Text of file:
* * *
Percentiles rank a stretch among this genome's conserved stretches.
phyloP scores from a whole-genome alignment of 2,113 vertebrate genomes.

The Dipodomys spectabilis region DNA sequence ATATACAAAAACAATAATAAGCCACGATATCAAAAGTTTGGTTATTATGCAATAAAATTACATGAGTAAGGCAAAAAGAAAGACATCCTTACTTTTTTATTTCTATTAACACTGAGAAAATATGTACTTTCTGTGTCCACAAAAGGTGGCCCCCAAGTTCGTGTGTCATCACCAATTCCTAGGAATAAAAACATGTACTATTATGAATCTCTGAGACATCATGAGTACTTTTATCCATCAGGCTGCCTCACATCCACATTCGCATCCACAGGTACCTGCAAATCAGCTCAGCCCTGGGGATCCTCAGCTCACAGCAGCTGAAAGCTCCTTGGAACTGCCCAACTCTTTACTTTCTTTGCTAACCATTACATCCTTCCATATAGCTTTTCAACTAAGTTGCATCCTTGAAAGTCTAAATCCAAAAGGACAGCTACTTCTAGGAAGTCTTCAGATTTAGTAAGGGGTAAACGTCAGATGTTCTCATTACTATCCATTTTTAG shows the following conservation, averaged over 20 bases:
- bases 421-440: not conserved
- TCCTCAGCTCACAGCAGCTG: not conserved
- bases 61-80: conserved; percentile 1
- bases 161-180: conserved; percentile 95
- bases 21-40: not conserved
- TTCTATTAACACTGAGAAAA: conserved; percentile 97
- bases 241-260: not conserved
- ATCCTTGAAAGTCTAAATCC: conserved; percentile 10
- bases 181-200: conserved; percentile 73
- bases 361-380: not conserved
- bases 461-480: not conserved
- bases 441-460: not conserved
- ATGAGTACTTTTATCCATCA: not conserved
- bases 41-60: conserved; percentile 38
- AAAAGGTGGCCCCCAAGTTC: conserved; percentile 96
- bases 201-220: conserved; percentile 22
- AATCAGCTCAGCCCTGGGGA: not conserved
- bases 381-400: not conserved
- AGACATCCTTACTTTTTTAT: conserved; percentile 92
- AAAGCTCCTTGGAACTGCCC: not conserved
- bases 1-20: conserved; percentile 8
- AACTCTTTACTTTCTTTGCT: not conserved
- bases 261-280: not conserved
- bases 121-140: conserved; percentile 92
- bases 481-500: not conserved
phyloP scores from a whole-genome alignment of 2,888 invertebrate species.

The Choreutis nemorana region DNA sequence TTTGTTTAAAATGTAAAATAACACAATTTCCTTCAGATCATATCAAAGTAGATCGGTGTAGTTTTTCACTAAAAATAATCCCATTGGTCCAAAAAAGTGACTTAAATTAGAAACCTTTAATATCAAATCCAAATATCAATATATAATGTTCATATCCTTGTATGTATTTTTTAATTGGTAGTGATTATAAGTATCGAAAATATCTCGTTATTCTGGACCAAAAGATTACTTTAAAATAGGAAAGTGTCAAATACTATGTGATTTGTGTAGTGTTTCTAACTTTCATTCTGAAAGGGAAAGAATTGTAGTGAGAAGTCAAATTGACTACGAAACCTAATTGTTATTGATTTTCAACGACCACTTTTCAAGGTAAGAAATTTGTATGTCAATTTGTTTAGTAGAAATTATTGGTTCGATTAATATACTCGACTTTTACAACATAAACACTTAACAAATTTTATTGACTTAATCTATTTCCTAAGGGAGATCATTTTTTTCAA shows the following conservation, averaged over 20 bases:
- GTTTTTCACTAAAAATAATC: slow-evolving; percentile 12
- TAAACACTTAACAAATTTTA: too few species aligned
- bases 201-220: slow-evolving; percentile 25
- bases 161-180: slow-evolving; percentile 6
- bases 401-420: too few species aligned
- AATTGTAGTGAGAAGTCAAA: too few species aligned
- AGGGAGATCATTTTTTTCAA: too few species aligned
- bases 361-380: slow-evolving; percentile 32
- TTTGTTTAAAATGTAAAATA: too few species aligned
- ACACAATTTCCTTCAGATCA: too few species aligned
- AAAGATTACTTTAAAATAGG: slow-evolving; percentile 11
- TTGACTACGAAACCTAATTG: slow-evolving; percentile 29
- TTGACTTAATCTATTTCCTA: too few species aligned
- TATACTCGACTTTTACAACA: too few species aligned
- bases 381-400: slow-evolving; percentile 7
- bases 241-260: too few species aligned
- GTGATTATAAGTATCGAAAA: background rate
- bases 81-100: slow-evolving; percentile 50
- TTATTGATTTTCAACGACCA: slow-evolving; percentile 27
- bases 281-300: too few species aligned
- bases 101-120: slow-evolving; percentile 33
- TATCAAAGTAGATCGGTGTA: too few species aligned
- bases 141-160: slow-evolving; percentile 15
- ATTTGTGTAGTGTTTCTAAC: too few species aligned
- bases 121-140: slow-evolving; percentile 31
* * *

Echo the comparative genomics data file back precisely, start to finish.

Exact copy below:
Percentiles rank a stretch among this genome's conserved stretches.
phyloP scores from a whole-genome alignment of 2,113 vertebrate genomes.

The Dipodomys spectabilis region DNA sequence ATATACAAAAACAATAATAAGCCACGATATCAAAAGTTTGGTTATTATGCAATAAAATTACATGAGTAAGGCAAAAAGAAAGACATCCTTACTTTTTTATTTCTATTAACACTGAGAAAATATGTACTTTCTGTGTCCACAAAAGGTGGCCCCCAAGTTCGTGTGTCATCACCAATTCCTAGGAATAAAAACATGTACTATTATGAATCTCTGAGACATCATGAGTACTTTTATCCATCAGGCTGCCTCACATCCACATTCGCATCCACAGGTACCTGCAAATCAGCTCAGCCCTGGGGATCCTCAGCTCACAGCAGCTGAAAGCTCCTTGGAACTGCCCAACTCTTTACTTTCTTTGCTAACCATTACATCCTTCCATATAGCTTTTCAACTAAGTTGCATCCTTGAAAGTCTAAATCCAAAAGGACAGCTACTTCTAGGAAGTCTTCAGATTTAGTAAGGGGTAAACGTCAGATGTTCTCATTACTATCCATTTTTAG shows the following conservation, averaged over 20 bases:
- bases 421-440: not conserved
- TCCTCAGCTCACAGCAGCTG: not conserved
- bases 61-80: conserved; percentile 1
- bases 161-180: conserved; percentile 95
- bases 21-40: not conserved
- TTCTATTAACACTGAGAAAA: conserved; percentile 97
- bases 241-260: not conserved
- ATCCTTGAAAGTCTAAATCC: conserved; percentile 10
- bases 181-200: conserved; percentile 73
- bases 361-380: not conserved
- bases 461-480: not conserved
- bases 441-460: not conserved
- ATGAGTACTTTTATCCATCA: not conserved
- bases 41-60: conserved; percentile 38
- AAAAGGTGGCCCCCAAGTTC: conserved; percentile 96
- bases 201-220: conserved; percentile 22
- AATCAGCTCAGCCCTGGGGA: not conserved
- bases 381-400: not conserved
- AGACATCCTTACTTTTTTAT: conserved; percentile 92
- AAAGCTCCTTGGAACTGCCC: not conserved
- bases 1-20: conserved; percentile 8
- AACTCTTTACTTTCTTTGCT: not conserved
- bases 261-280: not conserved
- bases 121-140: conserved; percentile 92
- bases 481-500: not conserved
phyloP scores from a whole-genome alignment of 2,888 invertebrate species.

The Choreutis nemorana region DNA sequence TTTGTTTAAAATGTAAAATAACACAATTTCCTTCAGATCATATCAAAGTAGATCGGTGTAGTTTTTCACTAAAAATAATCCCATTGGTCCAAAAAAGTGACTTAAATTAGAAACCTTTAATATCAAATCCAAATATCAATATATAATGTTCATATCCTTGTATGTATTTTTTAATTGGTAGTGATTATAAGTATCGAAAATATCTCGTTATTCTGGACCAAAAGATTACTTTAAAATAGGAAAGTGTCAAATACTATGTGATTTGTGTAGTGTTTCTAACTTTCATTCTGAAAGGGAAAGAATTGTAGTGAGAAGTCAAATTGACTACGAAACCTAATTGTTATTGATTTTCAACGACCACTTTTCAAGGTAAGAAATTTGTATGTCAATTTGTTTAGTAGAAATTATTGGTTCGATTAATATACTCGACTTTTACAACATAAACACTTAACAAATTTTATTGACTTAATCTATTTCCTAAGGGAGATCATTTTTTTCAA shows the following conservation, averaged over 20 bases:
- GTTTTTCACTAAAAATAATC: slow-evolving; percentile 12
- TAAACACTTAACAAATTTTA: too few species aligned
- bases 201-220: slow-evolving; percentile 25
- bases 161-180: slow-evolving; percentile 6
- bases 401-420: too few species aligned
- AATTGTAGTGAGAAGTCAAA: too few species aligned
- AGGGAGATCATTTTTTTCAA: too few species aligned
- bases 361-380: slow-evolving; percentile 32
- TTTGTTTAAAATGTAAAATA: too few species aligned
- ACACAATTTCCTTCAGATCA: too few species aligned
- AAAGATTACTTTAAAATAGG: slow-evolving; percentile 11
- TTGACTACGAAACCTAATTG: slow-evolving; percentile 29
- TTGACTTAATCTATTTCCTA: too few species aligned
- TATACTCGACTTTTACAACA: too few species aligned
- bases 381-400: slow-evolving; percentile 7
- bases 241-260: too few species aligned
- GTGATTATAAGTATCGAAAA: background rate
- bases 81-100: slow-evolving; percentile 50
- TTATTGATTTTCAACGACCA: slow-evolving; percentile 27
- bases 281-300: too few species aligned
- bases 101-120: slow-evolving; percentile 33
- TATCAAAGTAGATCGGTGTA: too few species aligned
- bases 141-160: slow-evolving; percentile 15
- ATTTGTGTAGTGTTTCTAAC: too few species aligned
- bases 121-140: slow-evolving; percentile 31